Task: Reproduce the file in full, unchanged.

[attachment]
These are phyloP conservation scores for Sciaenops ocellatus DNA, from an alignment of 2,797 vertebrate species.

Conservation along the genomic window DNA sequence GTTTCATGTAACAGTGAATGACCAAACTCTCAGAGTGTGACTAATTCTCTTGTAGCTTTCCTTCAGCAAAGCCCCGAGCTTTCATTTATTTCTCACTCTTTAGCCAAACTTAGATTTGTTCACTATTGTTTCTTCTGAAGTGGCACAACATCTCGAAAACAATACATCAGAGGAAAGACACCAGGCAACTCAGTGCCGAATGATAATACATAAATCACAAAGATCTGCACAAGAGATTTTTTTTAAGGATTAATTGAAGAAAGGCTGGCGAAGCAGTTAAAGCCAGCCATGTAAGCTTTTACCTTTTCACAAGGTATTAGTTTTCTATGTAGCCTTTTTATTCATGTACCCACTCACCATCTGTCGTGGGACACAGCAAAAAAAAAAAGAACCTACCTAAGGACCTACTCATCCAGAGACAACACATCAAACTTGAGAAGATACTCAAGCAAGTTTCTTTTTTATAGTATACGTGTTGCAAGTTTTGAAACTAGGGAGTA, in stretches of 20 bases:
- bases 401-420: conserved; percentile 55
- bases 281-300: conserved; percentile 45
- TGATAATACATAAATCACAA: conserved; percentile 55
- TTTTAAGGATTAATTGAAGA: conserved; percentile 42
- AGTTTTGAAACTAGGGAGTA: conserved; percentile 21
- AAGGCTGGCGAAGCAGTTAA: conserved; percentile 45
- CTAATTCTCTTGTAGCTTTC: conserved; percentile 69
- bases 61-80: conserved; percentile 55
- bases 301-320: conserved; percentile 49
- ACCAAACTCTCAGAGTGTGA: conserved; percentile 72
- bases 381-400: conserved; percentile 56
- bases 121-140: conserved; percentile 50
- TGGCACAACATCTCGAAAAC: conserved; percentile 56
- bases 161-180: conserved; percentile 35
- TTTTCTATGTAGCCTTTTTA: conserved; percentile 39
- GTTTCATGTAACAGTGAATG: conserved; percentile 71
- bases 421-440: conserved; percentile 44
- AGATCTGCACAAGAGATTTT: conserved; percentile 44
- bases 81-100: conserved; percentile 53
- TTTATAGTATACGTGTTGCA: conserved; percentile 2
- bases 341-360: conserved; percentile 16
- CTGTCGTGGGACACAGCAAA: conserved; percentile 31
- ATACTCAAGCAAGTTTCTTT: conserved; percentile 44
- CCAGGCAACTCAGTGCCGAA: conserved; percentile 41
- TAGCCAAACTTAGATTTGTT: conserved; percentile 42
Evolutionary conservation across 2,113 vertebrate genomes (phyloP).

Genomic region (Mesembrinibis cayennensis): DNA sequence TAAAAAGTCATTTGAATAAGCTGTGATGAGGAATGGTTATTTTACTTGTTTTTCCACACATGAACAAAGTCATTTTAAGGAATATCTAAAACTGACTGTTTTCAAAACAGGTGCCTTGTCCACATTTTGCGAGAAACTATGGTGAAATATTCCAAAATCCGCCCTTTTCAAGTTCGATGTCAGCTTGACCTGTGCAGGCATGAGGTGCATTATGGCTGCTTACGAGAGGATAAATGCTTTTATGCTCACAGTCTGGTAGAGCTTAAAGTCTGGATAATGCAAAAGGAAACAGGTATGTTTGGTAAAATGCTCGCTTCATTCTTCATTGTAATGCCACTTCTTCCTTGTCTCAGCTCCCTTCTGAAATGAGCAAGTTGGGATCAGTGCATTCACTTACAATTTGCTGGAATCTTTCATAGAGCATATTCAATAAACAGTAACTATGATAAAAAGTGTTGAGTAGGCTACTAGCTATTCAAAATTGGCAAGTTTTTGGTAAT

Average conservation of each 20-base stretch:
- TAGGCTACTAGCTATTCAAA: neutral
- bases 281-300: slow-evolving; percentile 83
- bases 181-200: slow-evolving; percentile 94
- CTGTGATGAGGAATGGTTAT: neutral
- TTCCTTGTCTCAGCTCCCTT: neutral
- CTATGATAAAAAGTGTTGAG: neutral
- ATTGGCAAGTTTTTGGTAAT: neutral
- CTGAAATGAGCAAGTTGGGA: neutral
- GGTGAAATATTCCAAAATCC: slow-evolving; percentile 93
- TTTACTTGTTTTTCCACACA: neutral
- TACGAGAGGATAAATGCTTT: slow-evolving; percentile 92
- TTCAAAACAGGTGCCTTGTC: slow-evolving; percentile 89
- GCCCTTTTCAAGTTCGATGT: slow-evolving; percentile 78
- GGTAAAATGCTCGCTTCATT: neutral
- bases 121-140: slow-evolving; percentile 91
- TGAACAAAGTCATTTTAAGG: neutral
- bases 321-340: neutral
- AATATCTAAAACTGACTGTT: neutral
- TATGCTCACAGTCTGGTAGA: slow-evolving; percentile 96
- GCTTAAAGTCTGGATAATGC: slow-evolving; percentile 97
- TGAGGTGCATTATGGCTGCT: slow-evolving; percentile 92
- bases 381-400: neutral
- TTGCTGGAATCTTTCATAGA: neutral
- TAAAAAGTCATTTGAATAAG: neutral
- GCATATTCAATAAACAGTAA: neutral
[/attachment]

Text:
These are phyloP conservation scores for Sciaenops ocellatus DNA, from an alignment of 2,797 vertebrate species.

Conservation along the genomic window DNA sequence GTTTCATGTAACAGTGAATGACCAAACTCTCAGAGTGTGACTAATTCTCTTGTAGCTTTCCTTCAGCAAAGCCCCGAGCTTTCATTTATTTCTCACTCTTTAGCCAAACTTAGATTTGTTCACTATTGTTTCTTCTGAAGTGGCACAACATCTCGAAAACAATACATCAGAGGAAAGACACCAGGCAACTCAGTGCCGAATGATAATACATAAATCACAAAGATCTGCACAAGAGATTTTTTTTAAGGATTAATTGAAGAAAGGCTGGCGAAGCAGTTAAAGCCAGCCATGTAAGCTTTTACCTTTTCACAAGGTATTAGTTTTCTATGTAGCCTTTTTATTCATGTACCCACTCACCATCTGTCGTGGGACACAGCAAAAAAAAAAAGAACCTACCTAAGGACCTACTCATCCAGAGACAACACATCAAACTTGAGAAGATACTCAAGCAAGTTTCTTTTTTATAGTATACGTGTTGCAAGTTTTGAAACTAGGGAGTA, in stretches of 20 bases:
- bases 401-420: conserved; percentile 55
- bases 281-300: conserved; percentile 45
- TGATAATACATAAATCACAA: conserved; percentile 55
- TTTTAAGGATTAATTGAAGA: conserved; percentile 42
- AGTTTTGAAACTAGGGAGTA: conserved; percentile 21
- AAGGCTGGCGAAGCAGTTAA: conserved; percentile 45
- CTAATTCTCTTGTAGCTTTC: conserved; percentile 69
- bases 61-80: conserved; percentile 55
- bases 301-320: conserved; percentile 49
- ACCAAACTCTCAGAGTGTGA: conserved; percentile 72
- bases 381-400: conserved; percentile 56
- bases 121-140: conserved; percentile 50
- TGGCACAACATCTCGAAAAC: conserved; percentile 56
- bases 161-180: conserved; percentile 35
- TTTTCTATGTAGCCTTTTTA: conserved; percentile 39
- GTTTCATGTAACAGTGAATG: conserved; percentile 71
- bases 421-440: conserved; percentile 44
- AGATCTGCACAAGAGATTTT: conserved; percentile 44
- bases 81-100: conserved; percentile 53
- TTTATAGTATACGTGTTGCA: conserved; percentile 2
- bases 341-360: conserved; percentile 16
- CTGTCGTGGGACACAGCAAA: conserved; percentile 31
- ATACTCAAGCAAGTTTCTTT: conserved; percentile 44
- CCAGGCAACTCAGTGCCGAA: conserved; percentile 41
- TAGCCAAACTTAGATTTGTT: conserved; percentile 42
Evolutionary conservation across 2,113 vertebrate genomes (phyloP).

Genomic region (Mesembrinibis cayennensis): DNA sequence TAAAAAGTCATTTGAATAAGCTGTGATGAGGAATGGTTATTTTACTTGTTTTTCCACACATGAACAAAGTCATTTTAAGGAATATCTAAAACTGACTGTTTTCAAAACAGGTGCCTTGTCCACATTTTGCGAGAAACTATGGTGAAATATTCCAAAATCCGCCCTTTTCAAGTTCGATGTCAGCTTGACCTGTGCAGGCATGAGGTGCATTATGGCTGCTTACGAGAGGATAAATGCTTTTATGCTCACAGTCTGGTAGAGCTTAAAGTCTGGATAATGCAAAAGGAAACAGGTATGTTTGGTAAAATGCTCGCTTCATTCTTCATTGTAATGCCACTTCTTCCTTGTCTCAGCTCCCTTCTGAAATGAGCAAGTTGGGATCAGTGCATTCACTTACAATTTGCTGGAATCTTTCATAGAGCATATTCAATAAACAGTAACTATGATAAAAAGTGTTGAGTAGGCTACTAGCTATTCAAAATTGGCAAGTTTTTGGTAAT

Average conservation of each 20-base stretch:
- TAGGCTACTAGCTATTCAAA: neutral
- bases 281-300: slow-evolving; percentile 83
- bases 181-200: slow-evolving; percentile 94
- CTGTGATGAGGAATGGTTAT: neutral
- TTCCTTGTCTCAGCTCCCTT: neutral
- CTATGATAAAAAGTGTTGAG: neutral
- ATTGGCAAGTTTTTGGTAAT: neutral
- CTGAAATGAGCAAGTTGGGA: neutral
- GGTGAAATATTCCAAAATCC: slow-evolving; percentile 93
- TTTACTTGTTTTTCCACACA: neutral
- TACGAGAGGATAAATGCTTT: slow-evolving; percentile 92
- TTCAAAACAGGTGCCTTGTC: slow-evolving; percentile 89
- GCCCTTTTCAAGTTCGATGT: slow-evolving; percentile 78
- GGTAAAATGCTCGCTTCATT: neutral
- bases 121-140: slow-evolving; percentile 91
- TGAACAAAGTCATTTTAAGG: neutral
- bases 321-340: neutral
- AATATCTAAAACTGACTGTT: neutral
- TATGCTCACAGTCTGGTAGA: slow-evolving; percentile 96
- GCTTAAAGTCTGGATAATGC: slow-evolving; percentile 97
- TGAGGTGCATTATGGCTGCT: slow-evolving; percentile 92
- bases 381-400: neutral
- TTGCTGGAATCTTTCATAGA: neutral
- TAAAAAGTCATTTGAATAAG: neutral
- GCATATTCAATAAACAGTAA: neutral